The authors quote 6th century Chinese philosopher Lao-tzu in simply and eloquently describing this process:

Learn from the people

Plan with the people

Begin with what they have

Build on what they know

Of the best leaders

When the task is accomplished

The people all remark

We have done it ourselves

Photo Credit: Brilliant Ink

I love when worlds converge giving greater import to what is happening. In recent weeks, I’ve been taking a course with Wendy McCaig, executive director of Embrace Richmond, instructing. The topic is Asset-based Community Development – (ABCD). It is very similar to positive deviance in setting out toward change.

ABCD is community and relationship driven. It’s not a more resourced agent coming in and trying to fix the problems of a workplace, organization, or neighborhood. It is a “working with process”. Like the PD inquiry, ABCD uses a methodology focused on listening – to individuals and to communities. These listening conversations are geared toward finding the positive deviants within that community…and seeking out their practices, attitudes, and particular knowledge.

What Is Asset-based Community Development? – Graeme Stuart

Something I ask friends and former colleagues (free-lancing as I am now) often, especially when they are struggling with a top-down decision- and change-making structure is “Who is thriving in your situation?” “What are they doing to thrive?” “What are you doing to add to or contribute to the health of your organization?”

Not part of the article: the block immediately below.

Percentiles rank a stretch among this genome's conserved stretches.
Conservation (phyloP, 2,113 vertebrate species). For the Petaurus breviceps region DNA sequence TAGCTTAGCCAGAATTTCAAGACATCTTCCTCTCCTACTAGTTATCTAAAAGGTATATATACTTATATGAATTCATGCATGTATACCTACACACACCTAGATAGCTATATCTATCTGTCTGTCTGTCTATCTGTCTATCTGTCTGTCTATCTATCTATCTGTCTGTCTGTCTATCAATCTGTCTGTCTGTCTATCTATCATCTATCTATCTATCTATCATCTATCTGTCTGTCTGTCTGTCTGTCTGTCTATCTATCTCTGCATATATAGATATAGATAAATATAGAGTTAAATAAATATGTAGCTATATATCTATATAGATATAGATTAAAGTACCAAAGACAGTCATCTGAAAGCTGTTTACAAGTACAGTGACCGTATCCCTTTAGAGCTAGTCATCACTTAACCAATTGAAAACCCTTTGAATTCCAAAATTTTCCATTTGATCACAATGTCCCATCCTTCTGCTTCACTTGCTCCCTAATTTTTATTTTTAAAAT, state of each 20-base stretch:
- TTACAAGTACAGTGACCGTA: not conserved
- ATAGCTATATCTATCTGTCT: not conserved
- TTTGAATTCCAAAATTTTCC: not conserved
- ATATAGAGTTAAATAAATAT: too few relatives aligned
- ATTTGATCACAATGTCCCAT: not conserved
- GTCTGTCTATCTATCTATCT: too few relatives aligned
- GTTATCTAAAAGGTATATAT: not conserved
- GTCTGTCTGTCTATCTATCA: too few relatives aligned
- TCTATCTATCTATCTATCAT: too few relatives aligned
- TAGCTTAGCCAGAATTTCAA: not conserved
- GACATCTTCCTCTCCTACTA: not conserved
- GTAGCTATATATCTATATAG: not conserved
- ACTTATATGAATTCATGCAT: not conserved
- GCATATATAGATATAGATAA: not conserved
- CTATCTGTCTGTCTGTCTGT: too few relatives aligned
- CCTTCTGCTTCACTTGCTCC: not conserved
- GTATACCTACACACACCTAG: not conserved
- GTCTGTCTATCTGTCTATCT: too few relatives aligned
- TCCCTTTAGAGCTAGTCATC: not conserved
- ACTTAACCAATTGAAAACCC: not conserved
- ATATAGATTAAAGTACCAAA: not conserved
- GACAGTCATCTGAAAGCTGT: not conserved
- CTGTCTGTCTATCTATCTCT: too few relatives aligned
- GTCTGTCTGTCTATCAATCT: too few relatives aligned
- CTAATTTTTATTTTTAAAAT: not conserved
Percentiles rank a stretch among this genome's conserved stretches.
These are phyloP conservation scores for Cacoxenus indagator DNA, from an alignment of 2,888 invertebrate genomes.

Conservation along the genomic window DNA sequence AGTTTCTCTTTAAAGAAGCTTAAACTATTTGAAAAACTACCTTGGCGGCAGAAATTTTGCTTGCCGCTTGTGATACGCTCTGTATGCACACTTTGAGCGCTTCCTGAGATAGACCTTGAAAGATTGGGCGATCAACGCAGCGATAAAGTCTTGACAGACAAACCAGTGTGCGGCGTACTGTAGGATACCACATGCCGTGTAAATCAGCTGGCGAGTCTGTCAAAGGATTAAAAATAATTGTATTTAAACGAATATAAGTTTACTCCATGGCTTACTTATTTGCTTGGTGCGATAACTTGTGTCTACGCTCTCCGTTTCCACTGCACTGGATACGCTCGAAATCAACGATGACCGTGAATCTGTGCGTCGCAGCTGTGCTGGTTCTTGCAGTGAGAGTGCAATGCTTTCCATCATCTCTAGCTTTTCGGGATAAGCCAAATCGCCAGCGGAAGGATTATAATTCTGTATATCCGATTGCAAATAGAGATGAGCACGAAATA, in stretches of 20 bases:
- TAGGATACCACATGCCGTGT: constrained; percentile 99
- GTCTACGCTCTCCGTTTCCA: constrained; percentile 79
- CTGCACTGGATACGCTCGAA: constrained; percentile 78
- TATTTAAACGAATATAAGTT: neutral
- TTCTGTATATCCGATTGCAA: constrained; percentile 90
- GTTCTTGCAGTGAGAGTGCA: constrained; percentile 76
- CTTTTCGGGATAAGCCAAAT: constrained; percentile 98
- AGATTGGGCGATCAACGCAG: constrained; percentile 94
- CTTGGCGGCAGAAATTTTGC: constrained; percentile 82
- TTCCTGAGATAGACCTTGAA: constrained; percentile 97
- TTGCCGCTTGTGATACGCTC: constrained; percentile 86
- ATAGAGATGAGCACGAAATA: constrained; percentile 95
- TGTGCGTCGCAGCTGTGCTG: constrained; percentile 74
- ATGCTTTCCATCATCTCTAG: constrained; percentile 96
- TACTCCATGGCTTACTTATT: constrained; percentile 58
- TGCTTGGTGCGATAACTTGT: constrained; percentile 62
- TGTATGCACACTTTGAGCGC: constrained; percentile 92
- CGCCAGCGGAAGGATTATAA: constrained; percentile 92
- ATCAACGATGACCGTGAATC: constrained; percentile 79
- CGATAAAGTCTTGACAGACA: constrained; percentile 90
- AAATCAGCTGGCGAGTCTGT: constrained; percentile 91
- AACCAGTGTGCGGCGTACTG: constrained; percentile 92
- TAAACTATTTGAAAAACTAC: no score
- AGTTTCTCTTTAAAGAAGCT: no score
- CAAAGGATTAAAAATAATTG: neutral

Too often, we get tunnel vision regarding change; thinking we have no other option but to respond…or react. Like Pascale, Sternin, Lao Tse, and also Wendy McCaig…I know and believe in those secret change agents. If you don’t know any, search them out.

Or…become one.

Both/and really. Search them out AND become one as well.

[Do your bosses, your organizational leads, and yourselves a big favor…introduce them to your company’s secret change agents…those positive deviants in your lives.]

5 Friday Faves – Emotional Pixar Themes, Relationships, Care for the Most Vulnerable, the Question, and Reason

TV is on in the background. Watching our government come apart at the seams. Or so it seems. Here are my lightning-speed Friday Faves;

1) Emotional Pixar ThemesBeyond the Guitar posted his arrangement this week of some of the heartbreaking Pixar movie themes. Masterful music – you just don’t expect to feel sad in a children’s animated film. Still the sweetest memories of these nights at the movies. Did you see them all?

2) Relationships – I discovered a few unique articles this week on the precious, life-giving quality of relationships. One of those articles even deals with relationship-shattering divorce (I have dear friends and family who have experienced the hard of divorce. This article is for those who have had divorce thrust on them or they are considering divorce as their only recourse…at least worth the read…).

Photo Credit: AFMC

So here they are:

You Won’t Make it Alone: Five Reasons You Need Good Friends – Drew Hunter

What is a Kind Husband?  Five Characteristics of True Kindness – Douglas Wilson

To a Spouse Considering Divorce – John Piper

If you have a resource you have found affirming regarding relationships, please share in Comments.